Saudi Arabia's Grand Mufti okayed marriage for girls starting at age 10 and criticized those who want to raise the legal marriageable age, according to news reports.
Sheikh Abdul-Aziz Al al-Sheikh said a girl becomes ready for marriage at 10 or 12 according to Islam and stressed that Islamic law is not by any means oppressive to women, the London-based al-Hayat reported Wednesday.
"Those who call for raising the age of marriage to 25 are absolutely mistaken," al-Sheikh said in a lecture he gave at the faculty housing mosque of Imam Mohamed bin Saud Islamic University in Riyadh.
"Our mothers and grandmothers got married when they were barely 12. Good upbringing makes a girl ready to perform all marital duties at that age."
Al-Sheikh's statements came in response to a question from a female attendee about marrying minor girls without their consent.
The Saudi National Human Rights Association (NHRA) has criticized the prevalence of the marriage of minors in the kingdom and considered it a violation of childhood. The association has sought to work with authorities to curb the practice and protect children's rights.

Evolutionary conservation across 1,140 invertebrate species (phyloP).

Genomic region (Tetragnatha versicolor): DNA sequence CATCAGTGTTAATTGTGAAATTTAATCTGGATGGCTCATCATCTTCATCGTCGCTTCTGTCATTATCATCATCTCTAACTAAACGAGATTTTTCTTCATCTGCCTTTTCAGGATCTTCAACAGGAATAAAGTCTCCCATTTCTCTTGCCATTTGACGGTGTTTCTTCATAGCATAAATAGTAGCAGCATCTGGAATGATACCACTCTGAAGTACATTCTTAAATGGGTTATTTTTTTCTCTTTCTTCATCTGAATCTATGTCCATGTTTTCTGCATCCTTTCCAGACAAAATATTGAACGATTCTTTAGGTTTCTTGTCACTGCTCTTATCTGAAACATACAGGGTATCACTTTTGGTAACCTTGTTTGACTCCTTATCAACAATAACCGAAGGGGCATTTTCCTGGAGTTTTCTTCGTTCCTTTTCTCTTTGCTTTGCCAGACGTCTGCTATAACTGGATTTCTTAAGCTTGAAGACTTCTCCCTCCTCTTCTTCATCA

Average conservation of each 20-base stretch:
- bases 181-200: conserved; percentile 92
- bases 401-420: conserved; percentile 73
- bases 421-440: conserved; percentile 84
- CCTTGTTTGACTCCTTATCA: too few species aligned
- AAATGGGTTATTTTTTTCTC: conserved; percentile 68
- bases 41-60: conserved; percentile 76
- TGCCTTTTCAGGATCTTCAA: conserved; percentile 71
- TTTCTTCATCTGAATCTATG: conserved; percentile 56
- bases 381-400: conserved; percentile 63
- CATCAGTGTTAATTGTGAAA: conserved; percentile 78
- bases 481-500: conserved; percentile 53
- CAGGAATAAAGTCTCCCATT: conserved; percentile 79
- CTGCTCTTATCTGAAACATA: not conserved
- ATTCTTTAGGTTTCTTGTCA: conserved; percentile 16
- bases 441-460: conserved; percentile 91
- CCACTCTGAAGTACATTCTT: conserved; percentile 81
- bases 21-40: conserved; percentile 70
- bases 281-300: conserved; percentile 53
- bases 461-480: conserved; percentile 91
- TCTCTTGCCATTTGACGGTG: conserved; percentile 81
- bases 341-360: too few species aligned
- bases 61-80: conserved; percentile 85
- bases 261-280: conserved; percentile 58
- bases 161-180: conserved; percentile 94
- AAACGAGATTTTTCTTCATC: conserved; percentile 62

NHRA stressed that underage marriages are also a breach of several United Nations treaties including the Child Rights Treaty, which Saudi signed in 1996 and the Treaty for the Rights of Women that the kingdom joined in 2000.
Last year a similar fatwa, or religious ruling, by Salafi preacher Sheikh Mohamed al-Maghrawi allowing girls as young as nine to marry was condemned by Morocco’s Supreme Scientific Council. The council said it lacked religious validity because it was based on only one case—the marriage of Prophet Mohamed (pbuh) to Aisha bint Abu-Bakr.
(Translated from Arabic by Sonia Farid).